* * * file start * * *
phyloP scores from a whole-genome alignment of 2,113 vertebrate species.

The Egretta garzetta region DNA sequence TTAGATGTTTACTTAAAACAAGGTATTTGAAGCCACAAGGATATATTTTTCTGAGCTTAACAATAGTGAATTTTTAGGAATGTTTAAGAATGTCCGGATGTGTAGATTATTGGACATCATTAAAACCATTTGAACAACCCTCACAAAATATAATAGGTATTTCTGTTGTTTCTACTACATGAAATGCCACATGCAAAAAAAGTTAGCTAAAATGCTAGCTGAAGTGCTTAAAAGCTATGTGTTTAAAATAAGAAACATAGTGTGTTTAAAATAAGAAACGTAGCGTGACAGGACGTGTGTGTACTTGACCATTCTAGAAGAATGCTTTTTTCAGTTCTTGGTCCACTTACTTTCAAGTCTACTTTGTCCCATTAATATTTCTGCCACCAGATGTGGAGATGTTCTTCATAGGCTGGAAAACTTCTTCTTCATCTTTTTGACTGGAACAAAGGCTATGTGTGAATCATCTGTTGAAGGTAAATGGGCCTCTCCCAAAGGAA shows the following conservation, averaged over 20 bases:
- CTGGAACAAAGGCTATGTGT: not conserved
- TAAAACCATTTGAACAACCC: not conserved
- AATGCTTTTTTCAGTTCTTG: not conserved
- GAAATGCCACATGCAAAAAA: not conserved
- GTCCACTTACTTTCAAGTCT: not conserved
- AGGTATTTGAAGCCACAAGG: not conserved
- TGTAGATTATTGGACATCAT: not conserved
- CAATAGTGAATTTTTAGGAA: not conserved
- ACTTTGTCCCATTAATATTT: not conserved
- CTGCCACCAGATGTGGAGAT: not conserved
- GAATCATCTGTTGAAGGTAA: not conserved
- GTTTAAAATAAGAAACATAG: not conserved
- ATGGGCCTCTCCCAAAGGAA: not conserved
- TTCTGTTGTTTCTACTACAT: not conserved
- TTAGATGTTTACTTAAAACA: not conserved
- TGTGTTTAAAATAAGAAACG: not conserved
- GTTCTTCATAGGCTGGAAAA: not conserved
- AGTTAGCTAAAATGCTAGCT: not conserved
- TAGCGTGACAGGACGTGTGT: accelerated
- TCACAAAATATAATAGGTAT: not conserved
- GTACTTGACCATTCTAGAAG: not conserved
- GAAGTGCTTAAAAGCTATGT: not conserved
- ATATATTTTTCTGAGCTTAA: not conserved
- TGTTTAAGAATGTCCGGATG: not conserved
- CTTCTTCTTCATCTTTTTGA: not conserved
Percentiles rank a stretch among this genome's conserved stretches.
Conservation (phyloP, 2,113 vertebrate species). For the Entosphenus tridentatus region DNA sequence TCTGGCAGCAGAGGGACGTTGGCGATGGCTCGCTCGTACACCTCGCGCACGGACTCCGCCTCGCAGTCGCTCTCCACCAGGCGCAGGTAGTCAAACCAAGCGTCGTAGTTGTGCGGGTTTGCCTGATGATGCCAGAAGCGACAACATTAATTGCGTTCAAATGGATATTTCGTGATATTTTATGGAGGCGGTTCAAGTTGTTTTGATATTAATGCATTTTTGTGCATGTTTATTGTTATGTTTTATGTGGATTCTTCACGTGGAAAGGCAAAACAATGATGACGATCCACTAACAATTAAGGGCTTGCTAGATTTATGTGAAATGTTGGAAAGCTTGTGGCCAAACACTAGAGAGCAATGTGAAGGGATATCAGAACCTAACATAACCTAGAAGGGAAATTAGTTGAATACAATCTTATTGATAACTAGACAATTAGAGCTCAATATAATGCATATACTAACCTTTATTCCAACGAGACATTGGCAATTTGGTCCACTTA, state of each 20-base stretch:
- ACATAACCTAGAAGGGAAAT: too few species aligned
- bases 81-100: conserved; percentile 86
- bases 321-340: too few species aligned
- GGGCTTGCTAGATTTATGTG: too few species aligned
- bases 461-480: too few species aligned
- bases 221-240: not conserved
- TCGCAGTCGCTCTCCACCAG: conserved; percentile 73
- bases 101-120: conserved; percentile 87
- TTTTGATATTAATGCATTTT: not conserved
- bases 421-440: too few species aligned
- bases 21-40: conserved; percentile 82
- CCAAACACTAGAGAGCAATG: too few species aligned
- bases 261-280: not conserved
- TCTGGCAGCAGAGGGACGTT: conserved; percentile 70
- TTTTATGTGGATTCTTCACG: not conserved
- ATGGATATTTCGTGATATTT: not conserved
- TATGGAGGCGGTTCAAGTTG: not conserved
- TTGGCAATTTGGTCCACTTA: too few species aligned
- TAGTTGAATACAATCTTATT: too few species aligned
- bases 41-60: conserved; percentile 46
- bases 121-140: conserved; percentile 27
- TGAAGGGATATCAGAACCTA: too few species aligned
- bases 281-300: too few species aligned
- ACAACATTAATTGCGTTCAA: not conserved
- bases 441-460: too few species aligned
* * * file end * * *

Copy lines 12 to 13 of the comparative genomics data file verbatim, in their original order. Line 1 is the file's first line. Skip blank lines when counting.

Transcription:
- CTGCCACCAGATGTGGAGAT: not conserved
- GAATCATCTGTTGAAGGTAA: not conserved